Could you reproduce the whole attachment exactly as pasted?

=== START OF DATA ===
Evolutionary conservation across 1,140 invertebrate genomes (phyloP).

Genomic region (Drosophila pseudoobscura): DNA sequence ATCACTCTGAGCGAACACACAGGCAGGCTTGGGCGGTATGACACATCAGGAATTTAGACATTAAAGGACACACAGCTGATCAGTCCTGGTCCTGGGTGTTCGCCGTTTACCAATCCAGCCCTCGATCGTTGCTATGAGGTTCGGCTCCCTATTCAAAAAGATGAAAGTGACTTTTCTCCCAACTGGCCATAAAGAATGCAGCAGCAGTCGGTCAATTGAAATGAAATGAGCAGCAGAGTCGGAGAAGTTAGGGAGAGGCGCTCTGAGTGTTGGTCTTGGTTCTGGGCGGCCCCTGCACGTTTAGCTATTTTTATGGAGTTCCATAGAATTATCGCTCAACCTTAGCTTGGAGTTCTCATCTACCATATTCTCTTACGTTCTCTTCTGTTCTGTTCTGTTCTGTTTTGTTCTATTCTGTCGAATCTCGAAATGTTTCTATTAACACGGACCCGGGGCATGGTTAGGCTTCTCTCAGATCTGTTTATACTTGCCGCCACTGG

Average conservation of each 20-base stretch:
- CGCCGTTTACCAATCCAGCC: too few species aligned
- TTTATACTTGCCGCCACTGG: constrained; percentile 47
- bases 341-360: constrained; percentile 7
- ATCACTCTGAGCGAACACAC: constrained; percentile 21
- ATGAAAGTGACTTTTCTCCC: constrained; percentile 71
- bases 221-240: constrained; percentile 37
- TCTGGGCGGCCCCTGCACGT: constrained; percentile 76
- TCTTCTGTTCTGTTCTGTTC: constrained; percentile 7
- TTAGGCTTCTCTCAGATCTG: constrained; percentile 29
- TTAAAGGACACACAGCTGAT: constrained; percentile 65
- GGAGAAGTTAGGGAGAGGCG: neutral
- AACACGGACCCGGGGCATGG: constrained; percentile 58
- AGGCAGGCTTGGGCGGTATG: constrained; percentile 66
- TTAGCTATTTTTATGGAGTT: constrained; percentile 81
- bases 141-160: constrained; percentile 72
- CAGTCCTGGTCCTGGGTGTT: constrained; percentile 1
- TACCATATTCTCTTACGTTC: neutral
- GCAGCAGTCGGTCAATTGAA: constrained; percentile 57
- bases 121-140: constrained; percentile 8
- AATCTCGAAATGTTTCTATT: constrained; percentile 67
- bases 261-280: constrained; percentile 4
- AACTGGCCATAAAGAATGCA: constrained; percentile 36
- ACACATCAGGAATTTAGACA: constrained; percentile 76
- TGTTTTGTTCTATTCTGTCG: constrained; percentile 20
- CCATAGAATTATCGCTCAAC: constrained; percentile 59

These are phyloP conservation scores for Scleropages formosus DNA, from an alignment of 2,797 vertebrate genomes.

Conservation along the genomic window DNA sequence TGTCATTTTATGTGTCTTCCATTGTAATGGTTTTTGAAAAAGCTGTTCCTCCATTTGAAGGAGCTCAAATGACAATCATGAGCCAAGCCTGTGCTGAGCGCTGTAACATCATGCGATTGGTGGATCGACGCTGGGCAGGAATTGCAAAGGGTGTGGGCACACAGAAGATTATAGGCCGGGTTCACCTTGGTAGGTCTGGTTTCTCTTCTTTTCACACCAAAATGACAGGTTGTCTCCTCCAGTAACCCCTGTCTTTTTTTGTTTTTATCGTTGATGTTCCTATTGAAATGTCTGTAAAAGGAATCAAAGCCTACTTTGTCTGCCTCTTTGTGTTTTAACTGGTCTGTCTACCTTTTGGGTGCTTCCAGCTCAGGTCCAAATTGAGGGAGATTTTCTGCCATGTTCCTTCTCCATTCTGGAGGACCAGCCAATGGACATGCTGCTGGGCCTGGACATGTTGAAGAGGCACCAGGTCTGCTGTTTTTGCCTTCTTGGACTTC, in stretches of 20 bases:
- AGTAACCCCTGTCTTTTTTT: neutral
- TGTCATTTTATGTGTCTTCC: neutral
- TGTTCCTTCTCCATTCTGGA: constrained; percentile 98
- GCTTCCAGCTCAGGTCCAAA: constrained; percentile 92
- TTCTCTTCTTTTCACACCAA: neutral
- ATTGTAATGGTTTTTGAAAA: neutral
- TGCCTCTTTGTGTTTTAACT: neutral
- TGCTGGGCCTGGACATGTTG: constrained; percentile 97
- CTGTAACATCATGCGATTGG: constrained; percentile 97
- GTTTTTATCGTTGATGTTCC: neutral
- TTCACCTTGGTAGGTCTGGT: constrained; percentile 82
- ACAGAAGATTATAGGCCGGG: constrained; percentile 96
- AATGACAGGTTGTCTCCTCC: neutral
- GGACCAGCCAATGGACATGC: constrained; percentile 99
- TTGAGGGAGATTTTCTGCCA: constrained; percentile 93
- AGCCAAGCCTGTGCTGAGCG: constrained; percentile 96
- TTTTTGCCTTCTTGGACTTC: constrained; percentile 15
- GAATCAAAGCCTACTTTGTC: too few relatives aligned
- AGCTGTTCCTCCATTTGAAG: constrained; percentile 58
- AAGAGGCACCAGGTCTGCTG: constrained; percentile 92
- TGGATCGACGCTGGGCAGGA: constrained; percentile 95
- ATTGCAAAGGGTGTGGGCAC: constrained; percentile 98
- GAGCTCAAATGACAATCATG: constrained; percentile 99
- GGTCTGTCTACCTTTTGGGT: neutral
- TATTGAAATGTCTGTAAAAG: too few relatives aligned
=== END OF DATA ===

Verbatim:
Evolutionary conservation across 1,140 invertebrate genomes (phyloP).

Genomic region (Drosophila pseudoobscura): DNA sequence ATCACTCTGAGCGAACACACAGGCAGGCTTGGGCGGTATGACACATCAGGAATTTAGACATTAAAGGACACACAGCTGATCAGTCCTGGTCCTGGGTGTTCGCCGTTTACCAATCCAGCCCTCGATCGTTGCTATGAGGTTCGGCTCCCTATTCAAAAAGATGAAAGTGACTTTTCTCCCAACTGGCCATAAAGAATGCAGCAGCAGTCGGTCAATTGAAATGAAATGAGCAGCAGAGTCGGAGAAGTTAGGGAGAGGCGCTCTGAGTGTTGGTCTTGGTTCTGGGCGGCCCCTGCACGTTTAGCTATTTTTATGGAGTTCCATAGAATTATCGCTCAACCTTAGCTTGGAGTTCTCATCTACCATATTCTCTTACGTTCTCTTCTGTTCTGTTCTGTTCTGTTTTGTTCTATTCTGTCGAATCTCGAAATGTTTCTATTAACACGGACCCGGGGCATGGTTAGGCTTCTCTCAGATCTGTTTATACTTGCCGCCACTGG

Average conservation of each 20-base stretch:
- CGCCGTTTACCAATCCAGCC: too few species aligned
- TTTATACTTGCCGCCACTGG: constrained; percentile 47
- bases 341-360: constrained; percentile 7
- ATCACTCTGAGCGAACACAC: constrained; percentile 21
- ATGAAAGTGACTTTTCTCCC: constrained; percentile 71
- bases 221-240: constrained; percentile 37
- TCTGGGCGGCCCCTGCACGT: constrained; percentile 76
- TCTTCTGTTCTGTTCTGTTC: constrained; percentile 7
- TTAGGCTTCTCTCAGATCTG: constrained; percentile 29
- TTAAAGGACACACAGCTGAT: constrained; percentile 65
- GGAGAAGTTAGGGAGAGGCG: neutral
- AACACGGACCCGGGGCATGG: constrained; percentile 58
- AGGCAGGCTTGGGCGGTATG: constrained; percentile 66
- TTAGCTATTTTTATGGAGTT: constrained; percentile 81
- bases 141-160: constrained; percentile 72
- CAGTCCTGGTCCTGGGTGTT: constrained; percentile 1
- TACCATATTCTCTTACGTTC: neutral
- GCAGCAGTCGGTCAATTGAA: constrained; percentile 57
- bases 121-140: constrained; percentile 8
- AATCTCGAAATGTTTCTATT: constrained; percentile 67
- bases 261-280: constrained; percentile 4
- AACTGGCCATAAAGAATGCA: constrained; percentile 36
- ACACATCAGGAATTTAGACA: constrained; percentile 76
- TGTTTTGTTCTATTCTGTCG: constrained; percentile 20
- CCATAGAATTATCGCTCAAC: constrained; percentile 59

These are phyloP conservation scores for Scleropages formosus DNA, from an alignment of 2,797 vertebrate genomes.

Conservation along the genomic window DNA sequence TGTCATTTTATGTGTCTTCCATTGTAATGGTTTTTGAAAAAGCTGTTCCTCCATTTGAAGGAGCTCAAATGACAATCATGAGCCAAGCCTGTGCTGAGCGCTGTAACATCATGCGATTGGTGGATCGACGCTGGGCAGGAATTGCAAAGGGTGTGGGCACACAGAAGATTATAGGCCGGGTTCACCTTGGTAGGTCTGGTTTCTCTTCTTTTCACACCAAAATGACAGGTTGTCTCCTCCAGTAACCCCTGTCTTTTTTTGTTTTTATCGTTGATGTTCCTATTGAAATGTCTGTAAAAGGAATCAAAGCCTACTTTGTCTGCCTCTTTGTGTTTTAACTGGTCTGTCTACCTTTTGGGTGCTTCCAGCTCAGGTCCAAATTGAGGGAGATTTTCTGCCATGTTCCTTCTCCATTCTGGAGGACCAGCCAATGGACATGCTGCTGGGCCTGGACATGTTGAAGAGGCACCAGGTCTGCTGTTTTTGCCTTCTTGGACTTC, in stretches of 20 bases:
- AGTAACCCCTGTCTTTTTTT: neutral
- TGTCATTTTATGTGTCTTCC: neutral
- TGTTCCTTCTCCATTCTGGA: constrained; percentile 98
- GCTTCCAGCTCAGGTCCAAA: constrained; percentile 92
- TTCTCTTCTTTTCACACCAA: neutral
- ATTGTAATGGTTTTTGAAAA: neutral
- TGCCTCTTTGTGTTTTAACT: neutral
- TGCTGGGCCTGGACATGTTG: constrained; percentile 97
- CTGTAACATCATGCGATTGG: constrained; percentile 97
- GTTTTTATCGTTGATGTTCC: neutral
- TTCACCTTGGTAGGTCTGGT: constrained; percentile 82
- ACAGAAGATTATAGGCCGGG: constrained; percentile 96
- AATGACAGGTTGTCTCCTCC: neutral
- GGACCAGCCAATGGACATGC: constrained; percentile 99
- TTGAGGGAGATTTTCTGCCA: constrained; percentile 93
- AGCCAAGCCTGTGCTGAGCG: constrained; percentile 96
- TTTTTGCCTTCTTGGACTTC: constrained; percentile 15
- GAATCAAAGCCTACTTTGTC: too few relatives aligned
- AGCTGTTCCTCCATTTGAAG: constrained; percentile 58
- AAGAGGCACCAGGTCTGCTG: constrained; percentile 92
- TGGATCGACGCTGGGCAGGA: constrained; percentile 95
- ATTGCAAAGGGTGTGGGCAC: constrained; percentile 98
- GAGCTCAAATGACAATCATG: constrained; percentile 99
- GGTCTGTCTACCTTTTGGGT: neutral
- TATTGAAATGTCTGTAAAAG: too few relatives aligned